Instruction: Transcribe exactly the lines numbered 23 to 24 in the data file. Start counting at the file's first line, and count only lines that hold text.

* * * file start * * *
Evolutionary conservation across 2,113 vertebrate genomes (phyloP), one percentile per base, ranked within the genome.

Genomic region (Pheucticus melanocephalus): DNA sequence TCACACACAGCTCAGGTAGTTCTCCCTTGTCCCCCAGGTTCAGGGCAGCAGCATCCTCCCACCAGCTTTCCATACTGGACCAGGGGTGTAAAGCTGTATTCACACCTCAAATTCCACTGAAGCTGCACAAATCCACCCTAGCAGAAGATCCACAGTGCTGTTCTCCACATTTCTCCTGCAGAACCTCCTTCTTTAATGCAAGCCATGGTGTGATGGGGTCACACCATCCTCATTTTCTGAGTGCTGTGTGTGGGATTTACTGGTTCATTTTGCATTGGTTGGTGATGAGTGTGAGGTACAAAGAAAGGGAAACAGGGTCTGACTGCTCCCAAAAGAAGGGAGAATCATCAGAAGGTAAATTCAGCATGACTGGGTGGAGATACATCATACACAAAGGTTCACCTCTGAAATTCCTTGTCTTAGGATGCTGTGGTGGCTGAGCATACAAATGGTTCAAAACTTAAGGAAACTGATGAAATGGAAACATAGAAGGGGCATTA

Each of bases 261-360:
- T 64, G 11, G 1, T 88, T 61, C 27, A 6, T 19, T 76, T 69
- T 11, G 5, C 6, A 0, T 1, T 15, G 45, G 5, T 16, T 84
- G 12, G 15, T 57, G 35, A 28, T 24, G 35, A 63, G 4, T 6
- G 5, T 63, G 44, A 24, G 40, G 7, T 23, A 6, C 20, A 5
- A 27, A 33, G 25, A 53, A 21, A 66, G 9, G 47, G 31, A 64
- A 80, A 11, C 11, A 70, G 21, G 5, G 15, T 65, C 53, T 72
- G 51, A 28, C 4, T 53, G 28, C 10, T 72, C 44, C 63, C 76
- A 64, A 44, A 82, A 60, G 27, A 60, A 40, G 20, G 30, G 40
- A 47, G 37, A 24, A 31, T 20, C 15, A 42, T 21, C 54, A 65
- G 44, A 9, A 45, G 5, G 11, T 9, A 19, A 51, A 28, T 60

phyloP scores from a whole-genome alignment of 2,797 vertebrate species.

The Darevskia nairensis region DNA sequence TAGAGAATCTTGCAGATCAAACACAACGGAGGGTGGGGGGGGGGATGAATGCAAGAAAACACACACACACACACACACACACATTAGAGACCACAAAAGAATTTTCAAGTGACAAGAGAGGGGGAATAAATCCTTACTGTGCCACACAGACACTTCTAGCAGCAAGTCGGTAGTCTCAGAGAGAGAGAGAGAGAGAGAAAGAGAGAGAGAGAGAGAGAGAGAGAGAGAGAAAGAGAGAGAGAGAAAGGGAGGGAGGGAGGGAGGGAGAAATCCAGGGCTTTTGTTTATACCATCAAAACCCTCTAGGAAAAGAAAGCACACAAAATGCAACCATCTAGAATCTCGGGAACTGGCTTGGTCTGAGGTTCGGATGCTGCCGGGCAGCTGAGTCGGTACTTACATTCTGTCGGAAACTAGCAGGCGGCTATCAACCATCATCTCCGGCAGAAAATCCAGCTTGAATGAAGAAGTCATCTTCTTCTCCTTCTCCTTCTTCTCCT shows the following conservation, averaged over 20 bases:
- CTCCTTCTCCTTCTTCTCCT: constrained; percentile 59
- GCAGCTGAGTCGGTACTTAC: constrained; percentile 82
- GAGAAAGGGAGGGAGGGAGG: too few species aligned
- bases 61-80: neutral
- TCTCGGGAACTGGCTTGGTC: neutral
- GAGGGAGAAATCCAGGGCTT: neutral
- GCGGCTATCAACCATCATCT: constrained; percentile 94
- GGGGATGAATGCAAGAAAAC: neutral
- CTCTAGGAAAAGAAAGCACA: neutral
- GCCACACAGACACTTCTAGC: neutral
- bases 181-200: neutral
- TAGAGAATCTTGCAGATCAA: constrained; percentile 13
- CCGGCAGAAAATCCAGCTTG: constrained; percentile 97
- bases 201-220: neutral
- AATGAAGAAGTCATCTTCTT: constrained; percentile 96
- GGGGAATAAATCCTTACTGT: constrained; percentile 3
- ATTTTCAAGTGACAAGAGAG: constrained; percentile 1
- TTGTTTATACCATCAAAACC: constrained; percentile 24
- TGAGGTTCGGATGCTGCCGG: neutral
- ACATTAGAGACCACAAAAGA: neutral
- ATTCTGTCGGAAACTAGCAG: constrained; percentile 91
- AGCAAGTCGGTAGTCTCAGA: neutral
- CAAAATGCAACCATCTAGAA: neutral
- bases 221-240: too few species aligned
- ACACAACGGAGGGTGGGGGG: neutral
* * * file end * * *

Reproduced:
- GGGGATGAATGCAAGAAAAC: neutral
- CTCTAGGAAAAGAAAGCACA: neutral